October 2004 Bulletin

AAOS comments on changes to proposed 2005 physician fee schedule

The AAOS has submitted comments on the proposed changes to the Medicare 2005 Physician Fee Schedule to the Centers for Medicare and Medicaid Services (CMS). Major areas of concern included several practice expense recommendations, the proposed methodology for revising medical liability relative value units and a proposed provision on durable medical equipment that may preclude physicians with a supplier number from dispensing equipment in their offices. The AAOS also criticized the lack of information in the proposed rule on Medicare drug payments scheduled to go into effect next year and repeated its request that CMS remove Medicare-covered drugs from the sustainable growth rate formula. The final rule is expected to be issued in November.

Merck withdraws Vioxx from world market

Merck & Co. Inc. has voluntary withdrawn Vioxx (rofecoxib) from all markets due to safety concerns of an increased risk of cardiovascular events (including heart attack and stroke) in patients taking the drug. Vioxx was approved by the Food and Drug Administration in May 1999 for the relief of the signs and symptoms of osteoarthritis, for the management of acute pain in adults and for the treatment of menstrual symptoms. It was later approved for the relief of the signs and symptoms of rheumatoid arthritis in adults and children. The 2004 MedWatch safety summary, including links to the Public Health Advisory, press release, and Q&As, is at: http://www.fda.gov/medwatch/SAFETY/2004/safety04.htm - vioxx

Wright recalls hip implant

Wright Medical Group Inc. has recalled defective components used in one of its hip implant systems. The components are used in its Conserve Total and Conserve Plus hip replacement systems. The company said it found a small ridge on the surface of the system’s hip cups that failed to meet specifications and voluntarily recalled the products. No more than 67 patients in the United States and 24 in other countries were implanted with the faulty devices, the company said. So far, five patients have had them surgically removed. Wright said it has notified the U.S. Food and Drug Administration of the action and has pulled the devices from the field.

HIPAA Civil Money Penalty Rule Extended

The Department of Health and Human Services (HHS) published an interim final rule extending enforcement of the civil money penalties for violations of the privacy, electronic transactions and security rules of the Health Insurance Portability and Accountability Act (HIPAA) for one year. The proposed rule was issued in April 2003 and allowed HHS to fine facilities up to $100 for each privacy rule violation and up to $25,000 per year for similar violations of the same prohibition. Furthermore, once determination of a civil monetary penalty is made final, the Secretary of HHS has no discretion in whether to collect the penalty. In its comments on the proposed rule in May 2004, the AAOS Washington Office conveyed its serious concerns about the implications of several of these enforcement provisions. In the interim final rule, CMS explained that the delay of the final rule was designed to “avoid disruption of ongoing enforcement actions” while HHS develops a “more comprehensive enforcement rule.” The interim final rule can be found at: http://www.hhs.gov/ocr/moneypenalties.html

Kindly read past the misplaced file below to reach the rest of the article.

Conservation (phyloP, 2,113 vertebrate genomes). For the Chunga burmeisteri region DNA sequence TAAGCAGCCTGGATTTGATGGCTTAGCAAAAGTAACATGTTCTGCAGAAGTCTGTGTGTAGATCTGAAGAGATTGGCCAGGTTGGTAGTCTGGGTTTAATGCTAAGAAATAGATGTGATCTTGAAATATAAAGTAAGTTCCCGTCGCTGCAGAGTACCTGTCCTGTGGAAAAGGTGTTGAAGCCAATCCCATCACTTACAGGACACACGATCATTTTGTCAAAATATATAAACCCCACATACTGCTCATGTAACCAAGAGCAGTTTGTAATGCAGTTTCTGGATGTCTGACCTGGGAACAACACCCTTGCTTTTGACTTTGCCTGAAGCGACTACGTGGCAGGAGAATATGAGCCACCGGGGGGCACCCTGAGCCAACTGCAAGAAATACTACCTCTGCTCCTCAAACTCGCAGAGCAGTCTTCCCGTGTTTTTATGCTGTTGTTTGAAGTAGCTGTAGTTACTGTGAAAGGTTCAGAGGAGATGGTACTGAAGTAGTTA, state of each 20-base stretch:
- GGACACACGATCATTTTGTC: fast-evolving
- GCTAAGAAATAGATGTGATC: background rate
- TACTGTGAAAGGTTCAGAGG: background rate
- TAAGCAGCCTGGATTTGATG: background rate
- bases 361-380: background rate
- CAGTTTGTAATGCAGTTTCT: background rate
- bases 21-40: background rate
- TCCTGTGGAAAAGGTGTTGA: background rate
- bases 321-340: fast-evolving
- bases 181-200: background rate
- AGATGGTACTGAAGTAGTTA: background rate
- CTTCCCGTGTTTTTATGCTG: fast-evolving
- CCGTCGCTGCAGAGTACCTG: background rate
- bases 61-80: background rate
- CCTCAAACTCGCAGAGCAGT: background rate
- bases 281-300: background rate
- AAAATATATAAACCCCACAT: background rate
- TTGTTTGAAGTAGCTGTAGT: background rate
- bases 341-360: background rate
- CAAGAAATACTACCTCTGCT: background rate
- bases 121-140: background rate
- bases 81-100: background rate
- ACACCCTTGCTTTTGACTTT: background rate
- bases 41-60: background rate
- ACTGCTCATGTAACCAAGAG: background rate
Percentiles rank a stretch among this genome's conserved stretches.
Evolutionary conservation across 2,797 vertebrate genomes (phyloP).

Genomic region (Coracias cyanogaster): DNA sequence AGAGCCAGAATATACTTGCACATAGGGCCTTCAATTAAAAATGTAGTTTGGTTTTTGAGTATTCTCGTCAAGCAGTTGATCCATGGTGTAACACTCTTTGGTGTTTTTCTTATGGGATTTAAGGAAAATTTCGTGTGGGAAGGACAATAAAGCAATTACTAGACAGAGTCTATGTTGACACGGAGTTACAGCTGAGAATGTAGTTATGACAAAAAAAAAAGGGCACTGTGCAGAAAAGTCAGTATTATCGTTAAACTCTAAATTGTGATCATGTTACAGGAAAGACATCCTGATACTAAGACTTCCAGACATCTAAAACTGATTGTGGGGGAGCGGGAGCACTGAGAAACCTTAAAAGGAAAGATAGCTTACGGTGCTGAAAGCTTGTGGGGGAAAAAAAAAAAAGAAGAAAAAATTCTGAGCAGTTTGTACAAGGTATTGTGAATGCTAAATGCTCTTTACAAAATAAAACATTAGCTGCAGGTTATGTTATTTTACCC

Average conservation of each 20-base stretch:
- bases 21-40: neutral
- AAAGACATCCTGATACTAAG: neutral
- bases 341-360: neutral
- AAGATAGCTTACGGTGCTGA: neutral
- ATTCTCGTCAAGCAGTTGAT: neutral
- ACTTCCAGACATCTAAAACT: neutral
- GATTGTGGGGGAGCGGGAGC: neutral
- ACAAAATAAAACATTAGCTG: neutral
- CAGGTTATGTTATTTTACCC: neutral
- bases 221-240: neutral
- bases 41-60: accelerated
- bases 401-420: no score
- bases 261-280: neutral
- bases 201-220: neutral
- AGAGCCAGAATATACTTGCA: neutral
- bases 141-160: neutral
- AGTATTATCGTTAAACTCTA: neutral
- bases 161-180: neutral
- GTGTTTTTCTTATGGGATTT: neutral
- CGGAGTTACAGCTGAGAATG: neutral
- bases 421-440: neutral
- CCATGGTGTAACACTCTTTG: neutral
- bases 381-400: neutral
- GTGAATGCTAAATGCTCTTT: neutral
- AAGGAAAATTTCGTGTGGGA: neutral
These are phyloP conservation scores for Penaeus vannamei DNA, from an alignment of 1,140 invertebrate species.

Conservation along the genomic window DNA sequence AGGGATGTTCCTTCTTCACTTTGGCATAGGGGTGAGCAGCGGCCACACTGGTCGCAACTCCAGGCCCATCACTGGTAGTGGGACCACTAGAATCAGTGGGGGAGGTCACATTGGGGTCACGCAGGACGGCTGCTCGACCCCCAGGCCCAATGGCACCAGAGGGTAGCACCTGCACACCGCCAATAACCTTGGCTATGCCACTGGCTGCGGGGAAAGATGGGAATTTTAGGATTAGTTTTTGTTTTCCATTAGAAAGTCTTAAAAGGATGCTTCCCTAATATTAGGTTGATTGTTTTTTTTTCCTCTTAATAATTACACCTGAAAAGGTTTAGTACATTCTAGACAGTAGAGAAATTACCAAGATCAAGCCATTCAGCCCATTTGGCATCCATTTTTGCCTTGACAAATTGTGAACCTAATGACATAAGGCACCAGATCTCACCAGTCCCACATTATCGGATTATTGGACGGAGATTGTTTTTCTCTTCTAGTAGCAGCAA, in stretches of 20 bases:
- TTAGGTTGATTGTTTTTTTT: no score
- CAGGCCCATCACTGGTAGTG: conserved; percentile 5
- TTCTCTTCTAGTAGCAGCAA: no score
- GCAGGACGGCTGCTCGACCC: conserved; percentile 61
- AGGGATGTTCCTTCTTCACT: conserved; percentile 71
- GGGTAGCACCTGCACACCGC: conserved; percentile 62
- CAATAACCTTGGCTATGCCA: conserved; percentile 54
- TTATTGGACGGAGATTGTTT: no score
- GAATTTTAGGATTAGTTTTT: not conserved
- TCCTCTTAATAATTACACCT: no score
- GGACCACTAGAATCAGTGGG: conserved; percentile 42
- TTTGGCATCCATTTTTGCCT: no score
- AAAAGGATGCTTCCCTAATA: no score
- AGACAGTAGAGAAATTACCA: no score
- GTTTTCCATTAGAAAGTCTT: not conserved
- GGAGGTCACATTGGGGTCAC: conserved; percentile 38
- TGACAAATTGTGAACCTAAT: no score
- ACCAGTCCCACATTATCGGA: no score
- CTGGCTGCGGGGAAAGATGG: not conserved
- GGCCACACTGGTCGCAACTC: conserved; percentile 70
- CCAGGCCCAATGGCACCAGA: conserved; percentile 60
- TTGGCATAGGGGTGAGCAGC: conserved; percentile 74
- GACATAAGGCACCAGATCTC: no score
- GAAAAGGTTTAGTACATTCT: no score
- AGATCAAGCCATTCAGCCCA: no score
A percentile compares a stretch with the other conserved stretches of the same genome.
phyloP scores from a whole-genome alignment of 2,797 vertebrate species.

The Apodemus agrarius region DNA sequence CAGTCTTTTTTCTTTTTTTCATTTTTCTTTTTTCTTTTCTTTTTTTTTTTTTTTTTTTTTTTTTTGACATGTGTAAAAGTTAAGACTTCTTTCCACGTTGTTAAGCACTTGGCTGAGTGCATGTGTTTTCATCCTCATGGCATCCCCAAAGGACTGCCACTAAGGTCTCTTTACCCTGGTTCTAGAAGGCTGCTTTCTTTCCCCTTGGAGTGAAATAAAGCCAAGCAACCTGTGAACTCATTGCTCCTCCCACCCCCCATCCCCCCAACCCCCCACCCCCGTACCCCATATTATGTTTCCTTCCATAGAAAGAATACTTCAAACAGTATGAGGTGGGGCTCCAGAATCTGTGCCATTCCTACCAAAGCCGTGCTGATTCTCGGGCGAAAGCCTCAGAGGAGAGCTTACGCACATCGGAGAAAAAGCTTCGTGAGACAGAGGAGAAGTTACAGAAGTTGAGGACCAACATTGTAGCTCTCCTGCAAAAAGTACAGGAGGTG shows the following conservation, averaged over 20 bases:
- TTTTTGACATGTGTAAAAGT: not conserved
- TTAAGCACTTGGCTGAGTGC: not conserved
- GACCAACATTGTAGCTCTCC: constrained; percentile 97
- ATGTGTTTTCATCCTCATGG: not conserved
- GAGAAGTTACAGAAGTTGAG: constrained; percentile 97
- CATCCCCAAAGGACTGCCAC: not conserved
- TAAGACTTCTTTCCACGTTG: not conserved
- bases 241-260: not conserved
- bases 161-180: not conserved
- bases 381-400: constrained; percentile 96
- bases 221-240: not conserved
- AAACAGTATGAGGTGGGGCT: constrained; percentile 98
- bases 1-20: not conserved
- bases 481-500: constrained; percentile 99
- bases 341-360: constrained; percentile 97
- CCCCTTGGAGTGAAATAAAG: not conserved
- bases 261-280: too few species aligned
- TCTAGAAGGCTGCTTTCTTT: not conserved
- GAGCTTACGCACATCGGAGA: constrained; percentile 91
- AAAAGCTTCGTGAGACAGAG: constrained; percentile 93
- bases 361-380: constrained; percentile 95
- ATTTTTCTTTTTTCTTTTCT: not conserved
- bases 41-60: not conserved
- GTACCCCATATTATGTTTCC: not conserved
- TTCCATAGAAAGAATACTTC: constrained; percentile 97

AOA launches new Web site

The American Orthopaedic Association (AOA) has redesigned its Web site to allow for easier navigation and complete, up-to-date information on awards, courses, fellowships and symposia. The site also includes a calendar of events and links to academic and leadership resources. AOA encourages visits to the site, which is located at: http://www.aoassn.org/

AAOS, Alliance for Specialty Medicine working for patient safety bill

AAOS and the Alliance of Specialty Medicine voiced support for passage of the Senate version of patient safety legislation during a lunch with Rep. Chip Pickering Jr. (R-Miss.), the House Energy and Commerce Committee Vice-Chair and a member of the Health Subcommittee, in September. AAOS and the Alliance believe that the Senate version of patient safety legislation, which could pass before the end of this Congress, is preferable to the House bill in its handling of confidentiality protections, privileges against discovery and subpoena of patient safety data, limitations and exceptions affecting these privileges, and the criteria for certification of Patient Safety Organizations. The need for congressional hearings on the Medicare physician payment formula also was discussed.

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